So, leave some space in the build up in your mind. What will come will come. The world’s not perfect. But mostly family’s are ok at doing what they do… being families.
Question: Overeating and over-drinking makes us not so merry the morning after. Can mindfulness help us control our appetites?
Cole: In Stillness in Mind I pose the question – what does it take to satisfy you? If we think about enjoying the taste, then we can’t rush our eating, because if we finish too quickly we’re robbing ourselves of some enjoyment. And if we’re eating quickly so that we can get to that last turkey leg before uncle Mike, and we succeed, then the law of diminishing returns applies because the more we eat the less extra enjoyment we get. And if we’re eating and drinking like a robot because we’re talking so much, then we’re not really giving others the attention they deserve. So there’s a checklist. And it’s not about being Scrooge-like, it’s actually about maximising our pleasure.
Question: One of the keys to a healthy and happy life is gratitude, and taking time during the holidays to feel grateful for what we’ve got is a wonderful way to feel that all of life is a gift. Is there any specific method or practice that one can use for gratitude?
Cole: I once had an uncle, now long dead, whom I remember most of all because he kept on telling me: “Don’t return a favour, pass it on”. So what does it mean to be grateful? Nothing unless something grows from it. Abbé Pierre, the founder of the Emmaüs movement in Europe said: “You haven’t acted, just because you’ve wept”. I think these two say all that needs to be said about gratitude… and I hope my uncle would feel honoured to be quoted in such esteemed company!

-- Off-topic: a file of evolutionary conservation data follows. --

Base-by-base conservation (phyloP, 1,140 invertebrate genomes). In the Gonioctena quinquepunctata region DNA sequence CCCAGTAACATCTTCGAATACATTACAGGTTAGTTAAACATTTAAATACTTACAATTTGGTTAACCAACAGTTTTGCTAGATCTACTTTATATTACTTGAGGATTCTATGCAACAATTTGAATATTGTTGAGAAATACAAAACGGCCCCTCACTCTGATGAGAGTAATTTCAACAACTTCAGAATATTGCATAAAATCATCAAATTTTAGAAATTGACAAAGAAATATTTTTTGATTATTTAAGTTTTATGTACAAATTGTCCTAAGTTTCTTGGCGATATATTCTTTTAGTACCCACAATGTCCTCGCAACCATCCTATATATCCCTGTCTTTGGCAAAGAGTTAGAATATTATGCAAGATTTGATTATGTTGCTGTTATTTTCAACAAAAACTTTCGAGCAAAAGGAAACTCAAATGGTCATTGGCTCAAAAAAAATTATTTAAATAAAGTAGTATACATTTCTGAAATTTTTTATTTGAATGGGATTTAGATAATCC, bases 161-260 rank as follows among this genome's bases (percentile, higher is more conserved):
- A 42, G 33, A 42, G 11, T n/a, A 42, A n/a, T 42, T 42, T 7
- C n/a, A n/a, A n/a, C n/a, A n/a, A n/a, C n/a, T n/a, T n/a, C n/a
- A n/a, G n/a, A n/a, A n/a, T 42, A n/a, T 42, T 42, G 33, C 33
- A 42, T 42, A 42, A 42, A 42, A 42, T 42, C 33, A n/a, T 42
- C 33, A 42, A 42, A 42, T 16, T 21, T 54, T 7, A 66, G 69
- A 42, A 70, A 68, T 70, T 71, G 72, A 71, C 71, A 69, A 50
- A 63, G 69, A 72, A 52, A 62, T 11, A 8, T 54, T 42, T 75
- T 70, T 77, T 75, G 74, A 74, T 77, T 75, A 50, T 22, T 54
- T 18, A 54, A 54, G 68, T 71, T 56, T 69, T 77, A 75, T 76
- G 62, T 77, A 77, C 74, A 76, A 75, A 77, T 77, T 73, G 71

Question: One of the most useful and new techniques in Stillness in Mind is the idea of a “felt sense” of things – which is very different than thinking or experiencing an emotion. Could you quickly describe what it is like to have a “felt sense” of something, and explain how we might use this wonderful technique to enrich the best parts of our Christmas?
Cole: There’s always more about a person, or an experience, or an event in our lives, than we can put into words. And words are a problem because as soon we say them, we render whatever we’ve described lifeless: we stop it at the moment our brain last gave us the description. Felt sense is different. We let the image of a thing hover on the edge of our awareness without needing to completely define it. It consists of glimpses of images past and present, wisps of thought, fragments of memory, and a sensation deep inside of what it means to us. Nothing is fixed, so the experience stays real because it allows for change. And we need to remember that what we think we experience is never just the thing itself – it is us and whatever it is. So in the end our Christmas is much more about what we bring to it ourselves than what others do for us.
Simon Cole is the Author of Stillness in Mind. Cole has formulated a meditation path for a modern age, grounded in Western therapeutic tradition. He introduces into meditation ‘felt-sense’ and ‘kindly attention’ and invites the reader to sit alongside themselves and truly discover the person they are.